3. Apply & implement processes
Developing the plan is only half the battle—you also need to implement this plan successfully across your plants.
Use Lean methodology: In short, Lean methodology is a way of optimizing the people, resources, effort, and energy of your organization toward creating value for the customer. It’s based on two guiding tenets: continuous improvement and respect for people. Utilizing this maintenance best practice will create a balance between the customers’ needs and the goals and standards you set for your team. The chart below showcases a Lean methodology technique, DMAIC, you can implement in your facilities to achieve success.
You should balance this method with others as well. Kaizen, TPM, and “just-do-it” are all common methods used by maintenance leaders to effectively run their department.
Train your team: Each person on your team should be delivering consistent, repeatable results that stem from the standards and playbooks put in place. But it’s up to you to ensure they are equipped with the tools and training they need to effectively achieve this goal. Train them on the playbooks, workflows, systems, and equipment they’ll be working with, and most importantly, make sure they understand. Ask them to replicate a workflow, use the system, or fix an equipment item to ensure they have fully mastered these items.
At the end of the day, your success comes down to their execution. An investment in your team is an investment in your organization’s success.
4. Track progress & gauge performance on maintenance best practices
Setting standards, creating playbooks, and training your team is useless if you aren’t tracking progress. You need a system to monitor processes across multiple facilities and technicians to ensure the discussed maintenance best practices and standards are being met.
Consider a policy deployment matrix: Policy deployment sets a framework that encourages everyone’s individual goals to align with the company-wide goals. Developing strategic best practices and standards for your organization is oftentimes not enough. These best practices and standards need to seamlessly cascade down to every employee in the company.
A policy deployment matrix, or an “X matrix”, is any easy way to guarantee this cascading effect. As you can see by the diagram below, strategic goals are set 3-5 years in advance. These strategic goals are each turned into an annual goal, which influences a team’s improvement plan. Improvement plans each have targets or action plans for employees which drive day-to-day initiatives.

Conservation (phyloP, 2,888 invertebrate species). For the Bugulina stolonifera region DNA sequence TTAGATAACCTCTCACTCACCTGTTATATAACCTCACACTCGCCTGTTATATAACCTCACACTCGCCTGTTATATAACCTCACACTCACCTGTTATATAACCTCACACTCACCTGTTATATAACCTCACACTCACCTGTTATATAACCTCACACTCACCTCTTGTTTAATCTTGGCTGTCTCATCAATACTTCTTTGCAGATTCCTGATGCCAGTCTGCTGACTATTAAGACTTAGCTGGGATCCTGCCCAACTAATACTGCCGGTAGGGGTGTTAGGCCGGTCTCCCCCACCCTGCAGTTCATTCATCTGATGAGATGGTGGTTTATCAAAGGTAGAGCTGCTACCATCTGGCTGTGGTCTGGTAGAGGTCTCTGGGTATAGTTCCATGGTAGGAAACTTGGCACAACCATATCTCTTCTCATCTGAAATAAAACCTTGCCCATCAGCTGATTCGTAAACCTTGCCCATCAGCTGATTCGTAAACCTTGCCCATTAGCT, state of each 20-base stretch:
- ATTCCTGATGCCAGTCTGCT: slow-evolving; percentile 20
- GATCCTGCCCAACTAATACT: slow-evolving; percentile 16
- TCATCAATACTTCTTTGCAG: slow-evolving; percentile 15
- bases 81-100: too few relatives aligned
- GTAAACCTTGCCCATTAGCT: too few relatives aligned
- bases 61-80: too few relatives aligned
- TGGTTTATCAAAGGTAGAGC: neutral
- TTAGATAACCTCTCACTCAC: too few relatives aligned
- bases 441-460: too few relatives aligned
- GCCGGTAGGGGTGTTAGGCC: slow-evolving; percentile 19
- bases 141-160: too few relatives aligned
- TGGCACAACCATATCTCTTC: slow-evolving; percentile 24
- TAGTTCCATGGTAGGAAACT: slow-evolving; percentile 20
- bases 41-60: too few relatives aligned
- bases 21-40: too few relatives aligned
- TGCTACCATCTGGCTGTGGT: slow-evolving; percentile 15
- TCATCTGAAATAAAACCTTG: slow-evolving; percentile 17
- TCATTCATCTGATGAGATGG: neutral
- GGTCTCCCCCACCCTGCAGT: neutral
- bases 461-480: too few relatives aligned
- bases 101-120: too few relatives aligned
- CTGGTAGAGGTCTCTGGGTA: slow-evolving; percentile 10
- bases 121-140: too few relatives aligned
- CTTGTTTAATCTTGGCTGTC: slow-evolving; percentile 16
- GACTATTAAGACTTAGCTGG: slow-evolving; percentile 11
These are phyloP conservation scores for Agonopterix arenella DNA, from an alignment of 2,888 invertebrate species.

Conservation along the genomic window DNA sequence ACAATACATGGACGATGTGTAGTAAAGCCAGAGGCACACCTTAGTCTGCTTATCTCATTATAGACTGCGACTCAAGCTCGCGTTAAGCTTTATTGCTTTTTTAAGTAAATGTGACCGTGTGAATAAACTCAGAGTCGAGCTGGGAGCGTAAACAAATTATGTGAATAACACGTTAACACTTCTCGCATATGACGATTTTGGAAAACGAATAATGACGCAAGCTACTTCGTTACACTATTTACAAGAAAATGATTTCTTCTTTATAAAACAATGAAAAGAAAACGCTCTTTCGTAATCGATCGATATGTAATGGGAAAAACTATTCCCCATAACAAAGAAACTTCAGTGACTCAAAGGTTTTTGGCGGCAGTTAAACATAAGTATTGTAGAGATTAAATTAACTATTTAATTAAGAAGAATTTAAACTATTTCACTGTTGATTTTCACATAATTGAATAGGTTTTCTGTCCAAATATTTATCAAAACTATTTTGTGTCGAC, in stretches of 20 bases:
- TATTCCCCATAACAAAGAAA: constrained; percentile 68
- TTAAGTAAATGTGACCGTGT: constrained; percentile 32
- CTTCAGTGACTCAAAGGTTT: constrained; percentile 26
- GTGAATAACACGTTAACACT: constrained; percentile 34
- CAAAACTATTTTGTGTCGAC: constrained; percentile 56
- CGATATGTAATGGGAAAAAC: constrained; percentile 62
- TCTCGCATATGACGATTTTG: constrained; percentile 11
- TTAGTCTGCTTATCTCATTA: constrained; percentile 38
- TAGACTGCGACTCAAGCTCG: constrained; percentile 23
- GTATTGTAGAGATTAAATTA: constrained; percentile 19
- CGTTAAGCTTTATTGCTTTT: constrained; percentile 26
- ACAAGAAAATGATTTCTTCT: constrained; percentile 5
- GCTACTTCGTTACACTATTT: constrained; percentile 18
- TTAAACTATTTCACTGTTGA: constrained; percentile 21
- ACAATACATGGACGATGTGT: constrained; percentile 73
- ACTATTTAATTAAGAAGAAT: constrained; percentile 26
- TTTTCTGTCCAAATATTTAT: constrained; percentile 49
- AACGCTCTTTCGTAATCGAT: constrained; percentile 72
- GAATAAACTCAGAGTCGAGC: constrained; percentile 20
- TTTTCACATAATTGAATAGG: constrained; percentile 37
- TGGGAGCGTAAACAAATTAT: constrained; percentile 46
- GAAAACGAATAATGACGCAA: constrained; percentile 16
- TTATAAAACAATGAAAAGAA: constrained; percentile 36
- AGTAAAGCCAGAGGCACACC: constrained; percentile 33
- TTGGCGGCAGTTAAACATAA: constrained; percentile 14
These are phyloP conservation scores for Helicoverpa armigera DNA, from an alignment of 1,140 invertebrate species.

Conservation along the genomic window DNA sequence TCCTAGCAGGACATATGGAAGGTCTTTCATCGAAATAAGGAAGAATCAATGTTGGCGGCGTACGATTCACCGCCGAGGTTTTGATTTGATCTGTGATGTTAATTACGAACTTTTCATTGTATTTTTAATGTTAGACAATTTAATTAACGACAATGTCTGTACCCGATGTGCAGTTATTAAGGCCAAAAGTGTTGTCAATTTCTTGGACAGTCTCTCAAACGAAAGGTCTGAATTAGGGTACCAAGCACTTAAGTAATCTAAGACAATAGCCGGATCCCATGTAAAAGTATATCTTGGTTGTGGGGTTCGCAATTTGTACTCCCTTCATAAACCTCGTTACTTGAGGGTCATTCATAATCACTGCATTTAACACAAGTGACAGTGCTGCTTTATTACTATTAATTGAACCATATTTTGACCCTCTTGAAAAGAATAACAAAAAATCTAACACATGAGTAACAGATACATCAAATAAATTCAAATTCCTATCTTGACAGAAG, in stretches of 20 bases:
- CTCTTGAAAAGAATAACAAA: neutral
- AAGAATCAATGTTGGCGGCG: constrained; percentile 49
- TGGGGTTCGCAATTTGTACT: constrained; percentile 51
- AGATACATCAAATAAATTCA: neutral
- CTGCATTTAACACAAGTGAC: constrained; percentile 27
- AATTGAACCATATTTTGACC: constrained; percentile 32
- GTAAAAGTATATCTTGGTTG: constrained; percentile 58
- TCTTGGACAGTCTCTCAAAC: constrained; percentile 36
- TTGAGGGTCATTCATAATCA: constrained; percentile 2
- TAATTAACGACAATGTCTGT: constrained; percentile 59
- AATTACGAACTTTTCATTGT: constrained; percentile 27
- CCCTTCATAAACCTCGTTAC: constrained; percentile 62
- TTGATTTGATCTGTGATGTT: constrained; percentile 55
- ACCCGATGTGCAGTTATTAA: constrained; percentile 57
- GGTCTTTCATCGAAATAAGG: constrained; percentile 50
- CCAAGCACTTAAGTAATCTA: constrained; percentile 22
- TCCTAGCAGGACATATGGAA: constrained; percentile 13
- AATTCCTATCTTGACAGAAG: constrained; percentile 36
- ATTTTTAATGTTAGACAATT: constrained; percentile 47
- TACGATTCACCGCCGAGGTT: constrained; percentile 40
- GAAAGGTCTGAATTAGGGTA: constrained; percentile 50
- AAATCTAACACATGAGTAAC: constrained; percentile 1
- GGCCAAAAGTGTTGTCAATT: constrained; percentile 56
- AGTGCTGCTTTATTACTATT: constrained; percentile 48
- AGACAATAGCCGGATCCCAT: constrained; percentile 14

Set up a cadence for tracking: Whether it be daily, weekly, or monthly, effectively tracking company performance needs to become part of your routine. Missteps and mistakes can happen at any moment. It’s up to you to find these and correct them as soon as possible, and one of the ways you can do this is by routinely checking on your data and your team.
5. Enable & automate maintenance best practices
The last piece of the puzzle is automating these processes for optimal performance. Manually creating tasks and working toward these maintenance best practices leaves your team prone to errors. The following tips can help you achieve more automated and efficient processes.
Update equipment: Equipment can oftentimes hold organizations back and prevent them from hitting their metrics. Older assets are more prone to breakdowns, quality issues, and slowdowns. You may be thinking that you don’t have the budget to replace some of these assets, but there are other ways to update your equipment.
Advances in technology are now allowing you to enhance old equipment to meet performance levels of newer equipment. This alternative is a great solution for organizations with expensive pieces of equipment that don’t make sense to replace financially.
Adopt technology: There’s technology built for maintenance teams just like yours to help you set, meet, and manage the goals and standards of your company.
Computerized maintenance management system (CMMS) software has been helping teams automate routine maintenance procedures for decades. From notifying you about upcoming maintenance to alerting you when equipment is out of specification, the technology is proven to help you improve metrics across your facilities while cutting costs and saving time.